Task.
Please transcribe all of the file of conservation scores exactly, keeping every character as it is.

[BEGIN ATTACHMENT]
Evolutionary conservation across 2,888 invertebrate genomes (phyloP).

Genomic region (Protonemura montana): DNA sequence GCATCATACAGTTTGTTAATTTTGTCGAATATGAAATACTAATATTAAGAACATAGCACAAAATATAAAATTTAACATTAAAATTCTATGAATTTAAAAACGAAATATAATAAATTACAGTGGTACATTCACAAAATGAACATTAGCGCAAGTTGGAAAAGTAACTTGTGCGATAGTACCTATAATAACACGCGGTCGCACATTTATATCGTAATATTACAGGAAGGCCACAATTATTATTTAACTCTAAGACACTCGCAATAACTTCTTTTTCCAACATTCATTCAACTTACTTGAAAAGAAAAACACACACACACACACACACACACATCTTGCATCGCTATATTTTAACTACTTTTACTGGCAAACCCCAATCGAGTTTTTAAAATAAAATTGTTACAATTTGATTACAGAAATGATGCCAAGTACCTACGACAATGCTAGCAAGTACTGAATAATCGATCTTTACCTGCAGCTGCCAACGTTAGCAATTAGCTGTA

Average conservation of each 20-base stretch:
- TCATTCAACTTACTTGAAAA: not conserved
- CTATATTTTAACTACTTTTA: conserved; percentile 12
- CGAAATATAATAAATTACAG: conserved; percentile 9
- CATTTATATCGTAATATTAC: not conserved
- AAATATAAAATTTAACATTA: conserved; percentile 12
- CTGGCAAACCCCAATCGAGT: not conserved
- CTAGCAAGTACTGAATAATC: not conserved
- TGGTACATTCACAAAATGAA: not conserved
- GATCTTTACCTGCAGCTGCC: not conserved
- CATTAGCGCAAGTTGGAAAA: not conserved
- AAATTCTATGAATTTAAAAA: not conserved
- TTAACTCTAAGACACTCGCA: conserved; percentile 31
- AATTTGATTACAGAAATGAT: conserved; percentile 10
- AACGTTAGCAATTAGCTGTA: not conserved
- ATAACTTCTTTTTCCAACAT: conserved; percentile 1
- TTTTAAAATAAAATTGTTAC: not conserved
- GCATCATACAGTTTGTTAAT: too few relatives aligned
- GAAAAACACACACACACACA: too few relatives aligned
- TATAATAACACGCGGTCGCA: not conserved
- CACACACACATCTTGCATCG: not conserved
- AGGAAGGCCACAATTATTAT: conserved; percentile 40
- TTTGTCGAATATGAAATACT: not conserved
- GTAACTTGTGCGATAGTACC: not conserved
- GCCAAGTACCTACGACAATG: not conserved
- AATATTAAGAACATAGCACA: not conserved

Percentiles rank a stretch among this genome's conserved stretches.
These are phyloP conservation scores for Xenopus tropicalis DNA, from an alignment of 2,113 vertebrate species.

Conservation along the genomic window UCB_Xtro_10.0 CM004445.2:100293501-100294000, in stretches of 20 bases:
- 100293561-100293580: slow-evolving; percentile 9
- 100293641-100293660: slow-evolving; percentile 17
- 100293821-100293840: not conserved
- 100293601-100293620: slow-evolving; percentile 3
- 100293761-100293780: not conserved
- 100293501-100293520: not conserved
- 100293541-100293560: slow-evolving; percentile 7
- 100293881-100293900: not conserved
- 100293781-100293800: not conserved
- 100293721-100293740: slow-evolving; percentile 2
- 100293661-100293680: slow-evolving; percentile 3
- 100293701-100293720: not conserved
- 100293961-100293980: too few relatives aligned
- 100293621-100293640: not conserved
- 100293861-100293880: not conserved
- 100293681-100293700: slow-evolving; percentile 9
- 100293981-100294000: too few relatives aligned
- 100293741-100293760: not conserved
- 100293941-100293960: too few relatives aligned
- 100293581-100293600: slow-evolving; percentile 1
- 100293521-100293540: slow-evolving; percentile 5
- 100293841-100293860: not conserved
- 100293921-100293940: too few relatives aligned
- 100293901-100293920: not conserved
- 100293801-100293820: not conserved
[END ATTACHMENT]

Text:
Evolutionary conservation across 2,888 invertebrate genomes (phyloP).

Genomic region (Protonemura montana): DNA sequence GCATCATACAGTTTGTTAATTTTGTCGAATATGAAATACTAATATTAAGAACATAGCACAAAATATAAAATTTAACATTAAAATTCTATGAATTTAAAAACGAAATATAATAAATTACAGTGGTACATTCACAAAATGAACATTAGCGCAAGTTGGAAAAGTAACTTGTGCGATAGTACCTATAATAACACGCGGTCGCACATTTATATCGTAATATTACAGGAAGGCCACAATTATTATTTAACTCTAAGACACTCGCAATAACTTCTTTTTCCAACATTCATTCAACTTACTTGAAAAGAAAAACACACACACACACACACACACACATCTTGCATCGCTATATTTTAACTACTTTTACTGGCAAACCCCAATCGAGTTTTTAAAATAAAATTGTTACAATTTGATTACAGAAATGATGCCAAGTACCTACGACAATGCTAGCAAGTACTGAATAATCGATCTTTACCTGCAGCTGCCAACGTTAGCAATTAGCTGTA

Average conservation of each 20-base stretch:
- TCATTCAACTTACTTGAAAA: not conserved
- CTATATTTTAACTACTTTTA: conserved; percentile 12
- CGAAATATAATAAATTACAG: conserved; percentile 9
- CATTTATATCGTAATATTAC: not conserved
- AAATATAAAATTTAACATTA: conserved; percentile 12
- CTGGCAAACCCCAATCGAGT: not conserved
- CTAGCAAGTACTGAATAATC: not conserved
- TGGTACATTCACAAAATGAA: not conserved
- GATCTTTACCTGCAGCTGCC: not conserved
- CATTAGCGCAAGTTGGAAAA: not conserved
- AAATTCTATGAATTTAAAAA: not conserved
- TTAACTCTAAGACACTCGCA: conserved; percentile 31
- AATTTGATTACAGAAATGAT: conserved; percentile 10
- AACGTTAGCAATTAGCTGTA: not conserved
- ATAACTTCTTTTTCCAACAT: conserved; percentile 1
- TTTTAAAATAAAATTGTTAC: not conserved
- GCATCATACAGTTTGTTAAT: too few relatives aligned
- GAAAAACACACACACACACA: too few relatives aligned
- TATAATAACACGCGGTCGCA: not conserved
- CACACACACATCTTGCATCG: not conserved
- AGGAAGGCCACAATTATTAT: conserved; percentile 40
- TTTGTCGAATATGAAATACT: not conserved
- GTAACTTGTGCGATAGTACC: not conserved
- GCCAAGTACCTACGACAATG: not conserved
- AATATTAAGAACATAGCACA: not conserved

Percentiles rank a stretch among this genome's conserved stretches.
These are phyloP conservation scores for Xenopus tropicalis DNA, from an alignment of 2,113 vertebrate species.

Conservation along the genomic window UCB_Xtro_10.0 CM004445.2:100293501-100294000, in stretches of 20 bases:
- 100293561-100293580: slow-evolving; percentile 9
- 100293641-100293660: slow-evolving; percentile 17
- 100293821-100293840: not conserved
- 100293601-100293620: slow-evolving; percentile 3
- 100293761-100293780: not conserved
- 100293501-100293520: not conserved
- 100293541-100293560: slow-evolving; percentile 7
- 100293881-100293900: not conserved
- 100293781-100293800: not conserved
- 100293721-100293740: slow-evolving; percentile 2
- 100293661-100293680: slow-evolving; percentile 3
- 100293701-100293720: not conserved
- 100293961-100293980: too few relatives aligned
- 100293621-100293640: not conserved
- 100293861-100293880: not conserved
- 100293681-100293700: slow-evolving; percentile 9
- 100293981-100294000: too few relatives aligned
- 100293741-100293760: not conserved
- 100293941-100293960: too few relatives aligned
- 100293581-100293600: slow-evolving; percentile 1
- 100293521-100293540: slow-evolving; percentile 5
- 100293841-100293860: not conserved
- 100293921-100293940: too few relatives aligned
- 100293901-100293920: not conserved
- 100293801-100293820: not conserved